This week the education press has been awash with Results Day facts, figures and theories, so we thought we would offer you a bumper blog post on all things results-day-related.
A Level Focus
A Levels have, predictably, been the focus of the results day headlines, partly this will be because BTEC learners do not have an official results day, and partly because A Levels are always the focal qualification in progression features, as they are seen as the ‘norm’.
So what were the A Level Headlines this year?
The Evening Standard Reported that the “gap between girls and boys getting the top grades at A-level has fallen to its lowest for at least 10 years” In fact more boys achieved the coveted A* grade than girls this year.
Although a record number of HE places have been offered this year, the BBC has reported that fewer students achieved the top A* and A grades than in 2015, though the overall pass rate stayed at last year’s figure of 98.1%
The Telegraph produced a useful chart which depicted the best and worst performing A Levels of the year. Pass rates for History, Economics and Politics have plummeted, while Maths and Language subjects have seen strong pass rates in 2016, despite reports that Language A Levels are declining in popularity.
What about BTEC?
Articles featuring BTEC learners have, as previously mentioned, been rather thin on the ground. Luckily Pearson, the BTEC awarding body, is one of Linking London’s partners, and their team kindly provided us with the findings of a recently published Social Market Foundation Report ‘Passports to Progress’ which focuses on vocational qualifications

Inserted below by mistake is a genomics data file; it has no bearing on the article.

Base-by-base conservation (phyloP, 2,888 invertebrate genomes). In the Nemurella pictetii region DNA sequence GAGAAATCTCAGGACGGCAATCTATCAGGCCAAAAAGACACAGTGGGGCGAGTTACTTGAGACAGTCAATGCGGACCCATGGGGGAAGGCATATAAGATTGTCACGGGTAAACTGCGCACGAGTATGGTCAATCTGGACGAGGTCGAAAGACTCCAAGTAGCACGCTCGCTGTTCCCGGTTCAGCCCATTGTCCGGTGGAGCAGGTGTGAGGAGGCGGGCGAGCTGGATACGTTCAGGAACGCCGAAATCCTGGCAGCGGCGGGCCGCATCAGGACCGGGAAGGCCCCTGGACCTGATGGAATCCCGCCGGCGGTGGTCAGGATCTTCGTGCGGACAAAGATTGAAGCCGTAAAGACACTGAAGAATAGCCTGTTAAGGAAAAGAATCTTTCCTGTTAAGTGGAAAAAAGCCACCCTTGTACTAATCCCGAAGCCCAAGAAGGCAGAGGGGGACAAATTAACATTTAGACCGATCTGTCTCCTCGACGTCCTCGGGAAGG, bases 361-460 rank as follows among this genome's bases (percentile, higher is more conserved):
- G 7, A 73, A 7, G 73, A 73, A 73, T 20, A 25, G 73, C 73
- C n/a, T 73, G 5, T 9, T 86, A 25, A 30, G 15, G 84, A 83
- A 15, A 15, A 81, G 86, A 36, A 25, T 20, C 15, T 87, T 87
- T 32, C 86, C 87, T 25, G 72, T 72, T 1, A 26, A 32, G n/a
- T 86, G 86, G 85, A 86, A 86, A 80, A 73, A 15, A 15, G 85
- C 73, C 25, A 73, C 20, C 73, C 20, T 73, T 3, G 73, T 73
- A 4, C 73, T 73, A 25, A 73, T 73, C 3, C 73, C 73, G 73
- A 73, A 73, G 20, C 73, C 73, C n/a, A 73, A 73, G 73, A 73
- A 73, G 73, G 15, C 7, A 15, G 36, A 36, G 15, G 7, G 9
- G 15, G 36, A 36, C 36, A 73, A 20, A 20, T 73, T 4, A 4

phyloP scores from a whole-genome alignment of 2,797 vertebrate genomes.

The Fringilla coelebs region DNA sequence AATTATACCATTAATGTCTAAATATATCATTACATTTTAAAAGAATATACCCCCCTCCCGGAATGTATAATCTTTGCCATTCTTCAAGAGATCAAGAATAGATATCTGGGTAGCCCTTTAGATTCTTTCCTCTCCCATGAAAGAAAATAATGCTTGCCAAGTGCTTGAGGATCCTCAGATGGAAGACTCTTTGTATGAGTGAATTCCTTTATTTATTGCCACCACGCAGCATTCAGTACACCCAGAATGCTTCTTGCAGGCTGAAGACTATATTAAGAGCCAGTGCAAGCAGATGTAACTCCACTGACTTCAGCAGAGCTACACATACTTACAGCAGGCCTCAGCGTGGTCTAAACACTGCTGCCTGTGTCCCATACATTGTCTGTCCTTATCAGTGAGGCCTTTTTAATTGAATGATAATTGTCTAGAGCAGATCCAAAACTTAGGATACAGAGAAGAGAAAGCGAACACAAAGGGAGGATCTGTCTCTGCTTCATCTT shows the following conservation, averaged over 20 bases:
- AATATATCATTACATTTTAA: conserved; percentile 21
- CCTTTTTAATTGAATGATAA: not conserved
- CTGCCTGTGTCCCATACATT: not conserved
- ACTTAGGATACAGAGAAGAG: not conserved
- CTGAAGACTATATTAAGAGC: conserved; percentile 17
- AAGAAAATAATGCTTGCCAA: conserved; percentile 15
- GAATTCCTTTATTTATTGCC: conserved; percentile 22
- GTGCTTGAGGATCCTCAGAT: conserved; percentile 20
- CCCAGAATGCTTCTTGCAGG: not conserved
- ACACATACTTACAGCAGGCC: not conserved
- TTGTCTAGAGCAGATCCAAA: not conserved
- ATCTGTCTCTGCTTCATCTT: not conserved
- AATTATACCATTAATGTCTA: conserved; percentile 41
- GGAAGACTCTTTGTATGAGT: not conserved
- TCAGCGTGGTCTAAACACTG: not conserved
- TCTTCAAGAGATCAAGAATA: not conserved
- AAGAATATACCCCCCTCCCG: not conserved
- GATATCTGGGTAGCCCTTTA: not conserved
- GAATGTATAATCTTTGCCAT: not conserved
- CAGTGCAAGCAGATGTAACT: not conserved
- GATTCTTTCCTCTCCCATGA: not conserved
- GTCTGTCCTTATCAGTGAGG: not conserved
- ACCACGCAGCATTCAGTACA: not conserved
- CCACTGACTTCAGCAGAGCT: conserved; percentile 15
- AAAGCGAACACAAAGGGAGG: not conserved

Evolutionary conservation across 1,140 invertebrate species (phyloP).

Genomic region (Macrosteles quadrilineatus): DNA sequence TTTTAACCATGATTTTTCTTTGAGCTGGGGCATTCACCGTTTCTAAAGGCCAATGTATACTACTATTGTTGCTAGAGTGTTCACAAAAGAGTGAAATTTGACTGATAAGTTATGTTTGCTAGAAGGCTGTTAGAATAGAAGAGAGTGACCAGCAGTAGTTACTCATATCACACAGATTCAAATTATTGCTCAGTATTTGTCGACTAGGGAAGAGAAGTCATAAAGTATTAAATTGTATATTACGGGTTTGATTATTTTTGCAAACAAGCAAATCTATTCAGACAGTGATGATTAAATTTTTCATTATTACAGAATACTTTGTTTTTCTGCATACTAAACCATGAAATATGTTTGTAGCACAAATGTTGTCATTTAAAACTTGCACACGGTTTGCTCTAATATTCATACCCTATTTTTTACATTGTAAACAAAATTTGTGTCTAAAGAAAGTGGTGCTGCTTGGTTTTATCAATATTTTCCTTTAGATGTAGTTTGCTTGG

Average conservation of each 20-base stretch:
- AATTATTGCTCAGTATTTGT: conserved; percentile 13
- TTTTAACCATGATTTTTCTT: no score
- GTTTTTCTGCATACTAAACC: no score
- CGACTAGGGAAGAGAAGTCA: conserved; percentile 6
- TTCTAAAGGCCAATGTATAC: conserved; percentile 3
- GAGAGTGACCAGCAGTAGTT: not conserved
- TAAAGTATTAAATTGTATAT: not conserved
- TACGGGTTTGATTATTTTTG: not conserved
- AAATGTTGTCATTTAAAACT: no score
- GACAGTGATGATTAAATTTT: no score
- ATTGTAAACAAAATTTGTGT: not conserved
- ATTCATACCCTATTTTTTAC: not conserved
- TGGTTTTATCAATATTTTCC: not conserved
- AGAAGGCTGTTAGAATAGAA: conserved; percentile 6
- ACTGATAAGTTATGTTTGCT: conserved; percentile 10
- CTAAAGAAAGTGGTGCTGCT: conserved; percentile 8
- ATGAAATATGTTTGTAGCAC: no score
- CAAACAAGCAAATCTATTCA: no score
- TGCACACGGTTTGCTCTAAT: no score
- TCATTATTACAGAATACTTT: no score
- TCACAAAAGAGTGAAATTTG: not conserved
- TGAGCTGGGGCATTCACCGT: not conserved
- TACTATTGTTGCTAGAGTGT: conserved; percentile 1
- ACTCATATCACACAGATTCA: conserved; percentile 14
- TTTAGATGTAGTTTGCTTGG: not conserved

100,000 students progressing to HE now have a BTEC qualification – double the amount recorded 8 years ago.
This means 1 in 4 HE learners has a BTEC.
Between 2008-2015 the number of students from disadvantaged backgrounds entering HE with A levels increased by 19%, compared to the 116% increase seen by BTEC learners from disadvantaged backgrounds.
To summarise A Levels have retained their pass rate but not the top grades, though the gender gap is narrowing and progression to HE is strong.
Although BTEC students have largely been absent from the news a quarter of students progressing to HE hold a BTEC qualification. More students from disadvantaged backgrounds are entering HE than ever before (the TES reports they are 81% more likely to apply than 10 years ago) and this widening participation success is largely due to the BTEC qualification. As the SMF report states: : “For young people taking A levels, prospects for progression into higher education depend heavily on where they are from. For young people taking BTECs, or a combination of BTECs and A levels, entry rates are much more even across areas”
That’s all from our Results Day special, more Linking London news next Monday.